Latest NSA Revelations and Pew Study on Privacy Concerns - Connecting the Dots

By Peter Bernstein September 06, 2013

It did not take long for my inbox to be flooded by those with encryption solutions to comment on the exhaustive front page story in the New York Times, “NSA Able to Foil Basic Safeguards of Privacy on Web,” that is burning up the Internet. As many noted in their comments, even leaker Edward Snowden says that better encryption technologies would help enterprises protect confidential information at rest and on the fly. However, as the article notes, the National Security Agency (NSA) has been subverting even the best laid plans to assure the privacy of communications through a variety of means including by-passing the FISA court, hacking data storage facilities to get at data before it is encrypted, working to undermine encryption standards, and obtaining company compliance.

With the Jewish holiday of Yom Kippur (The Day of Atonement) coming up next week, there is an interesting question as to who needs to atone. Candidates include the NSA, Snowden, the companies that have acquiesced to NSA demands to conduct surveillance, the U.S. Congress for its lack of oversight, and so on. It is a long list, and don’t expect a public mea culpa from the various parties to all of this. Do expect a lot of hand wringing and finger pointing as this drama continues to take center stage in the debate over the boundaries regarding national security concerns versus the right to privacy.

Image via Shutterstock

NSA revelations raise issue as to whether privacy is dead

Given what could be the catastrophic consequences of what could happen if the government is not capable of keeping track of terrorist communications and the ability to protect us from nation-state sponsored and freelanced cyber terrorism, while the latest revelations are disturbing on one level, they provide relative peace of mind on another. Indeed, part of me gets some comfort from the fact that the U.S. government has the financial resources to attract and keep the talent required to keep tabs on the bad actors and use whatever means, which can be argued justify the ends, to keep us safe.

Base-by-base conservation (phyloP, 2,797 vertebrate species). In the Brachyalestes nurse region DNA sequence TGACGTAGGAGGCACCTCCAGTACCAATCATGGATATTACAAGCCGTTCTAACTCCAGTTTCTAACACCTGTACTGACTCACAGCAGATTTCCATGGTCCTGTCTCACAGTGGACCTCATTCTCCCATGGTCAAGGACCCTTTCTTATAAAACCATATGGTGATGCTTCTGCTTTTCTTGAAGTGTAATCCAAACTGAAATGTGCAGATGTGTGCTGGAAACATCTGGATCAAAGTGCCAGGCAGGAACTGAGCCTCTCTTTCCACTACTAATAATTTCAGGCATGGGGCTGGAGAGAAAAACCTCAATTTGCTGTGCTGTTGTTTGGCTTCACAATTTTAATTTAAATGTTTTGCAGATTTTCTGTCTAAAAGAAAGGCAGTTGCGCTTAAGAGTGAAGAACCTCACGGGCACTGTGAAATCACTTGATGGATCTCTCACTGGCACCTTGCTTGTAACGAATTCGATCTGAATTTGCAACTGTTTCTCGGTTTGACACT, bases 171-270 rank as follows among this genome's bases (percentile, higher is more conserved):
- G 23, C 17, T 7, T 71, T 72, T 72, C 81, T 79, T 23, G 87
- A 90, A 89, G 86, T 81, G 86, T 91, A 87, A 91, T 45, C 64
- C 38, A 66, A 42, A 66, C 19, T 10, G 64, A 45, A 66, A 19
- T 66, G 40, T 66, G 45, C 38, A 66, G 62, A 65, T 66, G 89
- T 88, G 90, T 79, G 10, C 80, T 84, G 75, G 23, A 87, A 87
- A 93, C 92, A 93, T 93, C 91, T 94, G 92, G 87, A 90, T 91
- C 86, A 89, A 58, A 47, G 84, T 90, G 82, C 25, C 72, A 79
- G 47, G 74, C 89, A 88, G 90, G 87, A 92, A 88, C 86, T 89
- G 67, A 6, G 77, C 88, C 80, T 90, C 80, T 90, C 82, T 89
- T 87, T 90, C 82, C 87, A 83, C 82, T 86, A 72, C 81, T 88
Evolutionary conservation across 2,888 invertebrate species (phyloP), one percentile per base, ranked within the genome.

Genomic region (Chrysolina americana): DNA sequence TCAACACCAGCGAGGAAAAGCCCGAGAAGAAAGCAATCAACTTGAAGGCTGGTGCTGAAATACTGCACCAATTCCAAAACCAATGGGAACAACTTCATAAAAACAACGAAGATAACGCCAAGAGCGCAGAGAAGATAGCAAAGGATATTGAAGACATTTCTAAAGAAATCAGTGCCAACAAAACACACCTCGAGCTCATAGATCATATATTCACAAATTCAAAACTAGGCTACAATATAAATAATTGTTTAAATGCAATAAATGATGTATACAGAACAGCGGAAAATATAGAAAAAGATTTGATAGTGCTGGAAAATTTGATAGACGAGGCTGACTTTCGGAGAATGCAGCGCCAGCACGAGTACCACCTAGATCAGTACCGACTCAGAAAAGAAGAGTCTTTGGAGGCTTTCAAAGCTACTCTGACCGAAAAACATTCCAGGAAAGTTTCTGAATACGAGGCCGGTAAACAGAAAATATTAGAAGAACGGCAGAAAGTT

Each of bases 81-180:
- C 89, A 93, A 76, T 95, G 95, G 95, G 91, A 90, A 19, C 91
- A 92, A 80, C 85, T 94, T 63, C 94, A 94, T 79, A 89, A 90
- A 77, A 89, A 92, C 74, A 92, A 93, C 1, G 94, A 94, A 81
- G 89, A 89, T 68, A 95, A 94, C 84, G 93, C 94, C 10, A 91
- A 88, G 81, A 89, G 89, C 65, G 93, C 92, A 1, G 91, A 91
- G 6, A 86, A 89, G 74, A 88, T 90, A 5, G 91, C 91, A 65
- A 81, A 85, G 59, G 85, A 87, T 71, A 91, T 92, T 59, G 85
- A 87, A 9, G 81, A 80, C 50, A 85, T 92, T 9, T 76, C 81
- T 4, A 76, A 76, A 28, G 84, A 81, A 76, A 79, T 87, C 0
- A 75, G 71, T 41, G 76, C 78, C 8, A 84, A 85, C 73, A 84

On the other hand, what the revelations have raised is a serious question. It is one we all need to contemplate. It is one that politicians around the world are struggling with since it casts doubt as to whether privacy is dead. Is this just an inevitable reality or is there some way we can be afforded what for lack of a better term is “situational anonymity”?

Latest Pew Research is worth a read

Internationally recognized Pew Research’s Pew Internet for Internet & American Life Project is out with a new three part report that is a must read, “Anonymity, Privacy, and Security Online.”  I will not go through all of the findings except to note that Pew found that 59 percent of those surveyed say they would like the ability to completely use the Internet anonymously. They also found (with details provided) that many of us already take some type of measure to obscure our identities when online, although we now know that our personal information is easily exposed and we are vulnerable to exploitation from government, hackers and commercial interests.